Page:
The neon wetsuits are few and far between nowadays, but the front traction that found its place in the

The neon wetsuits are few and far between nowadays, but the front traction that found its place in the ’80s is back on the rise. Christian Fletcher, during the first wave of an arising trend. Photo: Servais

There ain’t no denying that trends from the past are re-appearing as trends of the present: The resurgence of the twin-fin, the rebirth of the hand plane, and the rise of front deck traction. While brands looking to make a quick buck often turn these “gimmicks” lame, or kooky, there is always a fair bit of curiosity that leads a surfer like myself to want to give these throwbacks a try. To me, front traction seemed more like a novelty - a sales and marketing opportunity, and what the “cool kids” were doing - than proper function for your everyday surfer. But curiosity always has the last word, and when I had the opportunity to give front traction a go, I decided “why the hell not,” and whipped together my best Christian Fletcher circa 1989 setup (sans neon). Much to my surprise, the front traction worked great.

I’m no Noa Deane or Dion Agius, but the level of comfort upon taking off on my first wave with grip up front was noticeably heightened. I didn’t throw a full rotation air reverse or a massive tweaked straight air. I dropped in, pumped down the line, and leaned hard into a layback on a waist-high wave closeout section, felt a fair bit of release, pulled it back in, and rode away. I would be lying if I said it didn’t feel good. I also think the front traction played an integral part in making the process easier. Did I feel like I could land any air that I now decided to throw? No. But I did feel like the chance of me throwing one up and coming down with it was higher, which proved correct. It’s the landing part that’s hardest (See: How To Do A Straight Air With Dane Reynolds), but getting up was much easier when there’s an extra piece of grip under your front foot. All of a sudden, it made complete sense to me as to why some of the best aerialists in the world are on the front traction train. Hell, even Bobby Martinez is an avid user of front traction, and that’s gotta say something.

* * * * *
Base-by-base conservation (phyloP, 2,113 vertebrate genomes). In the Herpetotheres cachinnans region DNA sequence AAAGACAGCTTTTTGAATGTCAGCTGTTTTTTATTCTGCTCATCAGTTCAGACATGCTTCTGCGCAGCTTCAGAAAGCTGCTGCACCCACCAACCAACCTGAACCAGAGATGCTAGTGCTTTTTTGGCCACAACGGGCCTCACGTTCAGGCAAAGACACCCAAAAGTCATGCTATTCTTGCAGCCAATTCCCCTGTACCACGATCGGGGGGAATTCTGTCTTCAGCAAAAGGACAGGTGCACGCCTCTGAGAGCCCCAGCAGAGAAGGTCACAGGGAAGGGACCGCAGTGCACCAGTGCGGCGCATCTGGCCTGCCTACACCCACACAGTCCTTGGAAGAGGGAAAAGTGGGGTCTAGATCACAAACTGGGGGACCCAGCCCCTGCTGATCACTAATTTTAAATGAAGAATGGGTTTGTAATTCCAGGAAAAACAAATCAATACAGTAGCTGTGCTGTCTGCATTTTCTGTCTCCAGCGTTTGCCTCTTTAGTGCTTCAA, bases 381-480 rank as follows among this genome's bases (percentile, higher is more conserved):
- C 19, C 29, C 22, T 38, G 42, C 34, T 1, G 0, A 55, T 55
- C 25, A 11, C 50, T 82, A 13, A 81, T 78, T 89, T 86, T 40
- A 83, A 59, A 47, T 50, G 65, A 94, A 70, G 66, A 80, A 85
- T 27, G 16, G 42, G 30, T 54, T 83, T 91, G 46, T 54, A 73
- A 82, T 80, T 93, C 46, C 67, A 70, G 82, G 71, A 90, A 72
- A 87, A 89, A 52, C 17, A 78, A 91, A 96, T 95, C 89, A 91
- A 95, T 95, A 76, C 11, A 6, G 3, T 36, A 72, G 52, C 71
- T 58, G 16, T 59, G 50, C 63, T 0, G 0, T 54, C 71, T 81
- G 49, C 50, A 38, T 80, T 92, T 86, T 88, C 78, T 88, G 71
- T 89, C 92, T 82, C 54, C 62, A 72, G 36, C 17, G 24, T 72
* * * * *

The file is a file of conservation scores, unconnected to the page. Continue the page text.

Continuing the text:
It’s not all airs and throw tails with front traction. Noa Deane stays committed in a Moroccan tube with his feet glued to his board. Photo: Carey

Now, front traction is readily available for any surfer to go out and buy, but there are different types that will affect your surfing differently. There’s low-rise versus high-rise, or what I like to call corduroy versus combat boot. One has a gentle groove, while the other is much bulkier, like the standard traction you’ve seen on the tails of modern surfboards.

For myself, the heavy-duty traction has been my go-to, creating a connection between foot and surfboard that feels sturdy, like I’ve cemented my foot to the deck. This, like anything, has its merits and setbacks. For one, you’ll probably want to wear some form of neoprene over your chest or you’re looking at some serious rash. You also better make sure you’ve got strong limbs and joints, because when you lock in on a bulky piece of front traction, you’re really locked in. I haven’t experienced any mishaps with twisted knees or ankles (knock on wood), but it can easily happen.

On the other end of the spectrum, sleeker traction found in the form of a corduroy or low-rise, is favored by some because of the ability to still move your foot around. You can skin it without fear of heavy rash, and the likelihood of a knee blowout is decreased significantly, but you won’t feel as much stick. In the end, it’s all about choice, and the range of professionals using one or the other is just as divided.

Fashion? Function? How about both? Front traction is back, and we’re backing it.

Also, SURFER Approved — No traction at all.

Because f--k yeah, Mason Ho! Frame Grab: Pringle

Because f–k yeah, Mason Ho! Frame Grab: Pringle